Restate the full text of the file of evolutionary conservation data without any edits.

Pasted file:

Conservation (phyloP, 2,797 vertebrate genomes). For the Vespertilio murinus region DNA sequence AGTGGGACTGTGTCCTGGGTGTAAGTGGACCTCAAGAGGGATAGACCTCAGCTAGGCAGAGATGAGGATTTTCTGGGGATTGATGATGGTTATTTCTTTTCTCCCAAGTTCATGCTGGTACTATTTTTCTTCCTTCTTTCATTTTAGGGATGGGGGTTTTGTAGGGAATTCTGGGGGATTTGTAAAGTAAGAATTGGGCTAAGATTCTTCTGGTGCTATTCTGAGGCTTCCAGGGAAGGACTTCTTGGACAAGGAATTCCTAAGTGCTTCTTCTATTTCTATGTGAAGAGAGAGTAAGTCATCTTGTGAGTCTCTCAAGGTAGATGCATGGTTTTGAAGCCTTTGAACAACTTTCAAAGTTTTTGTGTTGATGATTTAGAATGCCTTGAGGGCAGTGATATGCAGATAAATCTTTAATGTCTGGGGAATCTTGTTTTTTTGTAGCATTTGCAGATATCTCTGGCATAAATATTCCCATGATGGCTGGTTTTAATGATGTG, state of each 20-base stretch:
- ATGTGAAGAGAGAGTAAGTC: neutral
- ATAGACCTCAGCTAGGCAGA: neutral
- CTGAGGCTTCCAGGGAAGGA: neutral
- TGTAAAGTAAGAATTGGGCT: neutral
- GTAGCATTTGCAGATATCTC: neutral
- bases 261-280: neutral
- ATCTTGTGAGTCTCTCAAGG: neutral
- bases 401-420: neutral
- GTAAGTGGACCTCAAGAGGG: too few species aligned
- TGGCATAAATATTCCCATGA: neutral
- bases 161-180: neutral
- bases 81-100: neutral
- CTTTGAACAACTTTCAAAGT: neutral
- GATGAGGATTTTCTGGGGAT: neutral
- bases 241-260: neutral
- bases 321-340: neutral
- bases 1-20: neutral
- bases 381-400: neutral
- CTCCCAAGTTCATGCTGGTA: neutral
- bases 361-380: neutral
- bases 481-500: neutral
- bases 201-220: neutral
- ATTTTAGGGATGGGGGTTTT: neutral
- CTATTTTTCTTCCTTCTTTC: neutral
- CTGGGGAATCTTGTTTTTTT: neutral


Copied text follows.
Conservation (phyloP, 2,797 vertebrate genomes). For the Vespertilio murinus region DNA sequence AGTGGGACTGTGTCCTGGGTGTAAGTGGACCTCAAGAGGGATAGACCTCAGCTAGGCAGAGATGAGGATTTTCTGGGGATTGATGATGGTTATTTCTTTTCTCCCAAGTTCATGCTGGTACTATTTTTCTTCCTTCTTTCATTTTAGGGATGGGGGTTTTGTAGGGAATTCTGGGGGATTTGTAAAGTAAGAATTGGGCTAAGATTCTTCTGGTGCTATTCTGAGGCTTCCAGGGAAGGACTTCTTGGACAAGGAATTCCTAAGTGCTTCTTCTATTTCTATGTGAAGAGAGAGTAAGTCATCTTGTGAGTCTCTCAAGGTAGATGCATGGTTTTGAAGCCTTTGAACAACTTTCAAAGTTTTTGTGTTGATGATTTAGAATGCCTTGAGGGCAGTGATATGCAGATAAATCTTTAATGTCTGGGGAATCTTGTTTTTTTGTAGCATTTGCAGATATCTCTGGCATAAATATTCCCATGATGGCTGGTTTTAATGATGTG, state of each 20-base stretch:
- ATGTGAAGAGAGAGTAAGTC: neutral
- ATAGACCTCAGCTAGGCAGA: neutral
- CTGAGGCTTCCAGGGAAGGA: neutral
- TGTAAAGTAAGAATTGGGCT: neutral
- GTAGCATTTGCAGATATCTC: neutral
- bases 261-280: neutral
- ATCTTGTGAGTCTCTCAAGG: neutral
- bases 401-420: neutral
- GTAAGTGGACCTCAAGAGGG: too few species aligned
- TGGCATAAATATTCCCATGA: neutral
- bases 161-180: neutral
- bases 81-100: neutral
- CTTTGAACAACTTTCAAAGT: neutral
- GATGAGGATTTTCTGGGGAT: neutral
- bases 241-260: neutral
- bases 321-340: neutral
- bases 1-20: neutral
- bases 381-400: neutral
- CTCCCAAGTTCATGCTGGTA: neutral
- bases 361-380: neutral
- bases 481-500: neutral
- bases 201-220: neutral
- ATTTTAGGGATGGGGGTTTT: neutral
- CTATTTTTCTTCCTTCTTTC: neutral
- CTGGGGAATCTTGTTTTTTT: neutral